Season affects infection risk in inflatable penile prosthesis
Climate appears to be an important determinant of infections in inflatable penile prosthesis (IPP), a recent study has found. Implants placed in the fall, for instance, were more likely to sustain Gram-positive bacterial infections.
Researchers conducted a retrospective analysis of 211 patients who had undergone either salvage or explant of three-piece IPPs. Climate, temperature, and humidity data were obtained from monthly norms and from an online platform. Only patients who had available data for a complete year were eligible.
Seventy-one percent of the extracted devices yielded infectious organisms upon culturing. Most of these were Gram-positive (44 percent), and 6 percent were methicillin-resistant Staphylococcus aureus. Infections occurred at a mean of 5.4 after placement.
Infections were more likely to occur in warmer seasons. Relative to implants placed during winter, those placed during the spring (incidence rate ratio, 1.56, 95 percent confidence interval [CI], 1.05–2.34; p=0.029) saw a significantly greater number of infections. Infections remained relatively high in implants performed in the summer and fall months.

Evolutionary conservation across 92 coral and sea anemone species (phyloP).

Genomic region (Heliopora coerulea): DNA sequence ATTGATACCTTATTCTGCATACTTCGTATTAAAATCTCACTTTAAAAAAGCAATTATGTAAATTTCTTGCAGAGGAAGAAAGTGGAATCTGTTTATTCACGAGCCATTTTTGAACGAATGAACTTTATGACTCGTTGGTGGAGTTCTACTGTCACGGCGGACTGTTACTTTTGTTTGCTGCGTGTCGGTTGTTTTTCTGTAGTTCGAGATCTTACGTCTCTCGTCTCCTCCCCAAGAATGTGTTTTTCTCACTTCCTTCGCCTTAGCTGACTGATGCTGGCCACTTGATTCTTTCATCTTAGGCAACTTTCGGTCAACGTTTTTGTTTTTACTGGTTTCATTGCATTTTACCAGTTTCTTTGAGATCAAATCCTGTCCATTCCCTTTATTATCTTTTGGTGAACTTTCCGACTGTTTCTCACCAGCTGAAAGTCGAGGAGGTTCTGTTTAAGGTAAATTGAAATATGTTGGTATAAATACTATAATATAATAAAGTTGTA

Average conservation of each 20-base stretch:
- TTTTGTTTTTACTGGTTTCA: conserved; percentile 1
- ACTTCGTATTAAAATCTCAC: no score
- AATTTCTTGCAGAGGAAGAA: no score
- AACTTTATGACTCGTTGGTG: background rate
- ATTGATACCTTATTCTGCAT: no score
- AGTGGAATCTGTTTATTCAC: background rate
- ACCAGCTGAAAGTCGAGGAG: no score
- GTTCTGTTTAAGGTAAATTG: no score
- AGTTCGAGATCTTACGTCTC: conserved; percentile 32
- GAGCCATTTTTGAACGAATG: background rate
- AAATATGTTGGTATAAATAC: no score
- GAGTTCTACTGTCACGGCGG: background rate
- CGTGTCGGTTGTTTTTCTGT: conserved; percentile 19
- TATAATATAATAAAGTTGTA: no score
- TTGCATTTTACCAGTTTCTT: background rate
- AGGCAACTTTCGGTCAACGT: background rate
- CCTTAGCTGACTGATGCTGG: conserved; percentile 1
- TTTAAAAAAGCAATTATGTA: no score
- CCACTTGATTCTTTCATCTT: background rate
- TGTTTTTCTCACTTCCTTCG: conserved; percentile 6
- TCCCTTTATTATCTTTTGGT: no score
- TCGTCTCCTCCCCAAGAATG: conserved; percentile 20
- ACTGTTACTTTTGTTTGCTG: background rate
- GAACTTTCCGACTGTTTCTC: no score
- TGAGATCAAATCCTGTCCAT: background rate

Disaggregating according to organisms, however, found that spring was the season with the least amount of infections with Gram-positive bacteria and was thus used as a reference for the following analyses.
The researchers found that implants placed during the fall (odds ratio [OR], 3.14, 95 percent CI, 1.44–6.83; p=0.004) and summer (OR, 2.27, 95 percent CI, 1.04–4.93; p=0.039) were significantly more likely to be infected by Gram-positive bacteria.